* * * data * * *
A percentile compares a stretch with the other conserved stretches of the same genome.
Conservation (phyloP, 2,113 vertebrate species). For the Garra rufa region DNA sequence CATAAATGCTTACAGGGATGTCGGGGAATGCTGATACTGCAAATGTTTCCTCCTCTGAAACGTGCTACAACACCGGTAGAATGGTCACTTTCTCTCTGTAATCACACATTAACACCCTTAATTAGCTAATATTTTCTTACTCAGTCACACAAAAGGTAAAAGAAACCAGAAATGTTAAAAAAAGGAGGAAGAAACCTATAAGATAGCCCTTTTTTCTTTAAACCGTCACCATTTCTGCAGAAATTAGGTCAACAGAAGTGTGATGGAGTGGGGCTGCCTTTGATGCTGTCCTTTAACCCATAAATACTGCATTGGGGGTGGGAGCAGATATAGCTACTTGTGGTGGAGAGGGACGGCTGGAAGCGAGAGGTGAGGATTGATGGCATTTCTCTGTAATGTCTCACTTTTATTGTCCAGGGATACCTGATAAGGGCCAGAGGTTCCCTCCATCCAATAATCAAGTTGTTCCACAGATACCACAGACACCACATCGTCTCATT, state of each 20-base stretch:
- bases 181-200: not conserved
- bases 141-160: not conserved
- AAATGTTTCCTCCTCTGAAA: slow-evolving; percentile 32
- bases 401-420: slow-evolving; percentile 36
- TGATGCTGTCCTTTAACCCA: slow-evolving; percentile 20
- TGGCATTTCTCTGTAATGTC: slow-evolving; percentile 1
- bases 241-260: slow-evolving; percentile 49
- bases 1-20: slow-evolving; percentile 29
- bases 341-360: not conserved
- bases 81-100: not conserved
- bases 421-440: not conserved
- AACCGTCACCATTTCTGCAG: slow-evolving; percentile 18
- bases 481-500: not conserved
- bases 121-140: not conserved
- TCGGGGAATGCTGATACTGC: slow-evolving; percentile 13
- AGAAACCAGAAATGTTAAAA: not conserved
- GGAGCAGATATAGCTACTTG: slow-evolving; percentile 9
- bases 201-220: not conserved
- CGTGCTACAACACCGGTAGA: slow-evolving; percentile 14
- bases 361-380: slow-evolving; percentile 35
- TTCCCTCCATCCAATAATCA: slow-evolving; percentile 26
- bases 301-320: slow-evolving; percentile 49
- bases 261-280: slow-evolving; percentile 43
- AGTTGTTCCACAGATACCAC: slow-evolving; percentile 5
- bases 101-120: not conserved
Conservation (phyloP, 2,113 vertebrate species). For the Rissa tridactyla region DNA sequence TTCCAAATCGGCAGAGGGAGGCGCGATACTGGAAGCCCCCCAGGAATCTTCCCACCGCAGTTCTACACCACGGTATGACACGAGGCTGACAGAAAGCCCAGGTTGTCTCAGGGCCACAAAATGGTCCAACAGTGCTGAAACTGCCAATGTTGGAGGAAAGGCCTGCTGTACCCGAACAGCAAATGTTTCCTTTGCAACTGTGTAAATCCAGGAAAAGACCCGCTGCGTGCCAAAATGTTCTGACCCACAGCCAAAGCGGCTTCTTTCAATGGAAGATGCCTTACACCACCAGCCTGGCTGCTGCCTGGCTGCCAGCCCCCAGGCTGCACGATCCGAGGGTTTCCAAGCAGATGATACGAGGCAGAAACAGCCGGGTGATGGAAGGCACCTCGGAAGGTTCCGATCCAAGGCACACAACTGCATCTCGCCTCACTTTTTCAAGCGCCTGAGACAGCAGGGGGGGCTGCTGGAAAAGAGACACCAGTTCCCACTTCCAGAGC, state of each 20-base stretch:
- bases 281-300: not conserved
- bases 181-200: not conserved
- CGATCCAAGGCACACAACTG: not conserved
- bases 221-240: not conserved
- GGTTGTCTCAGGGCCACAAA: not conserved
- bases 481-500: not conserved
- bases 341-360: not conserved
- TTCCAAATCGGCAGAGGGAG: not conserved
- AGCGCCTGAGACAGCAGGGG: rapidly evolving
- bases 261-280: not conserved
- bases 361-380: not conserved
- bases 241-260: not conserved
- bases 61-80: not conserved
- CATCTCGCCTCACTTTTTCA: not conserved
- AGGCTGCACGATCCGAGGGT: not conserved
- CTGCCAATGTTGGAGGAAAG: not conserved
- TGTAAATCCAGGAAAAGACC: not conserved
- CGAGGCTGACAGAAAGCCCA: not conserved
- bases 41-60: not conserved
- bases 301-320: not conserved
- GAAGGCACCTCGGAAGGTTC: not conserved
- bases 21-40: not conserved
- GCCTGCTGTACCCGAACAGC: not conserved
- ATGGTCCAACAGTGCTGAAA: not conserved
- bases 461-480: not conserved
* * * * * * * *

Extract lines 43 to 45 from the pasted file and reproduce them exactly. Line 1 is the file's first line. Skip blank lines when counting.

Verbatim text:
- AGGCTGCACGATCCGAGGGT: not conserved
- CTGCCAATGTTGGAGGAAAG: not conserved
- TGTAAATCCAGGAAAAGACC: not conserved